Tuesday, October 16, 2007


In Sunday's entry, I promised one of the craziest, sad, and random USAC stories I have ever heard. So here it is, passed on from my UCLA Alumni Dinner Hostess and verified by the ever reliable web...

Once upon a time (in 1988), a guy named Llyod ran for USAC. Lloyd ran with the "Third World Coalition," (today known as Students First!), and won the election. However, he was later disqualified because of academics. Members of the Third World Coalition turned over ballot boxes, riots nearly ensued, and LAPD were all over campus. There were allegations that the disqualification was race motivated because Lloyd was Latino. Ultimately, Lloyd lost his appeals and Mike Meehan, the white "Greek" candidate won.

Fast forward to 2003, and after a long career in local and national politics, Lloyd dies from elective gastric-bypass surgery. (Sorry, the rest of the story is not as depressing).

Meanwhile, Mike Meehan becomes a lawyer, works in the LA District Attorney's Office, and also becomes involved in politics. Years later he moves to Kentucky, comes out of the closet, and opens up a hair salon, Planet Salon, with his partner (turns out he is not the typical white frat guy everyone thought he was).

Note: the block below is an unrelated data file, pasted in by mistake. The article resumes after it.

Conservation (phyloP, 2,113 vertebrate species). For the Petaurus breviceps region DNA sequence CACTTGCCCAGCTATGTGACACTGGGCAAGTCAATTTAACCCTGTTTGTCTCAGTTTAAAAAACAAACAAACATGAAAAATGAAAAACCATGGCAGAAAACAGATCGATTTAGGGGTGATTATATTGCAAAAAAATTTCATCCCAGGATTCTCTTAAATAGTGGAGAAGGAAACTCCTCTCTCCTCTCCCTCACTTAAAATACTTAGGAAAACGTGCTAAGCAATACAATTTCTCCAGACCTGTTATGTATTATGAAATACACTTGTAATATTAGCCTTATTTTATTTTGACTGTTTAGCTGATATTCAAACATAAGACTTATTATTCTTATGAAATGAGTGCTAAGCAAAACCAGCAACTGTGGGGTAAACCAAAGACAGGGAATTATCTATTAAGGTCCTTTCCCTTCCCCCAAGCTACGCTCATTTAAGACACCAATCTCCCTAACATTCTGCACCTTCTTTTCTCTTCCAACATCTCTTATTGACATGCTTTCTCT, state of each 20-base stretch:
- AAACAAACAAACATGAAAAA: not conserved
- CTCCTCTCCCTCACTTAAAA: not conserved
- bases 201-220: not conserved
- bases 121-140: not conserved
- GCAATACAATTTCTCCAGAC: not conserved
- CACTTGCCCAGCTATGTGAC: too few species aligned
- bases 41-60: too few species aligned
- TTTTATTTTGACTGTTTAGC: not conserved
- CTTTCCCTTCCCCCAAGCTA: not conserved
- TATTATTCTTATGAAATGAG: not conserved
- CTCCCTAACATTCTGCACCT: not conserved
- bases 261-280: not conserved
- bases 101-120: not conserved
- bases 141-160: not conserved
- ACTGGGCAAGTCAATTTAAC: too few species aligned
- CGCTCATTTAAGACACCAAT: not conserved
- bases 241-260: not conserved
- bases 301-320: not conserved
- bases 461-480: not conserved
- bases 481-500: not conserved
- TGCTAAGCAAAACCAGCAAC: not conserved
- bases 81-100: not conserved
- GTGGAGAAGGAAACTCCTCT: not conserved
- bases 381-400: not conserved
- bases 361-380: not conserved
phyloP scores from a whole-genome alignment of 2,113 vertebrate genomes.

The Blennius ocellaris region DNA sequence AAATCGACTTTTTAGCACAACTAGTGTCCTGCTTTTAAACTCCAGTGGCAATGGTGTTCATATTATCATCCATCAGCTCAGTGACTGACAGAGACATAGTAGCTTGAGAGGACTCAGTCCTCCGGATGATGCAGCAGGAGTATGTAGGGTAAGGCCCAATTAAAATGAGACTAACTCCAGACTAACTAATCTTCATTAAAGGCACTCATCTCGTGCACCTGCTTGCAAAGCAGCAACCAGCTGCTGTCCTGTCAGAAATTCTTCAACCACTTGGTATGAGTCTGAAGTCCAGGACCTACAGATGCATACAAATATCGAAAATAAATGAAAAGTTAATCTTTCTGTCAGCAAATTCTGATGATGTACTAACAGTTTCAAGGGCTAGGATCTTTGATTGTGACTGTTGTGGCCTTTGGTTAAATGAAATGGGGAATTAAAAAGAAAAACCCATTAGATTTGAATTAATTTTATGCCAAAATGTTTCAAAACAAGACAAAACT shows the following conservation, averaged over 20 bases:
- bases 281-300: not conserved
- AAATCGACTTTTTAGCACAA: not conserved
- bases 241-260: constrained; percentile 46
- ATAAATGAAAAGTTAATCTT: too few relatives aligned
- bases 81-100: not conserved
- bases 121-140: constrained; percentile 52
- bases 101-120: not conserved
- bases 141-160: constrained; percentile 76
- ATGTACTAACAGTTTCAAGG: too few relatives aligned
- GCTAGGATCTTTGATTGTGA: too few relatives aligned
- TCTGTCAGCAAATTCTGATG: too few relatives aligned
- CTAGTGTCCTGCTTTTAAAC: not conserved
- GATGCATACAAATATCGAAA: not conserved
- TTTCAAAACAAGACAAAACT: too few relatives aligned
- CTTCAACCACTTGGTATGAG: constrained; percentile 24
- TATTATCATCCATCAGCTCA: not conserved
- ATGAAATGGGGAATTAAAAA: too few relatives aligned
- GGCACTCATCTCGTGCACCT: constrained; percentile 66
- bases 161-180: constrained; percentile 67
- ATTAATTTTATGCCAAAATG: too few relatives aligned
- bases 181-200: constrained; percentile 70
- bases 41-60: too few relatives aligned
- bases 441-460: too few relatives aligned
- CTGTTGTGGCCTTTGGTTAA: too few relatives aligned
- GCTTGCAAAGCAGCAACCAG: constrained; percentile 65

Mike and his partner want to have a child, so one of their salon customers offers to be a surrogate mother. She ends up being pregnant with quadruplets, which naturally makes the news, and my hostess (along with others) finds out about everything while watching Good Morning America one morning. Her story ended there, and everyone at the dinner was in awe.

When I came home and told the story to my roommate, we of course google'd the whole thing and found out that Mike and his partner have since separated and there was a custody battle for the kids, which Mike eventually won.

The end.

[Note: I really want to hit myself for thinking this, but when I heard this story, one of the first things that popped into my head was "wow, this would be an amazing fact pattern for a law school exam. So many different legal issues."]

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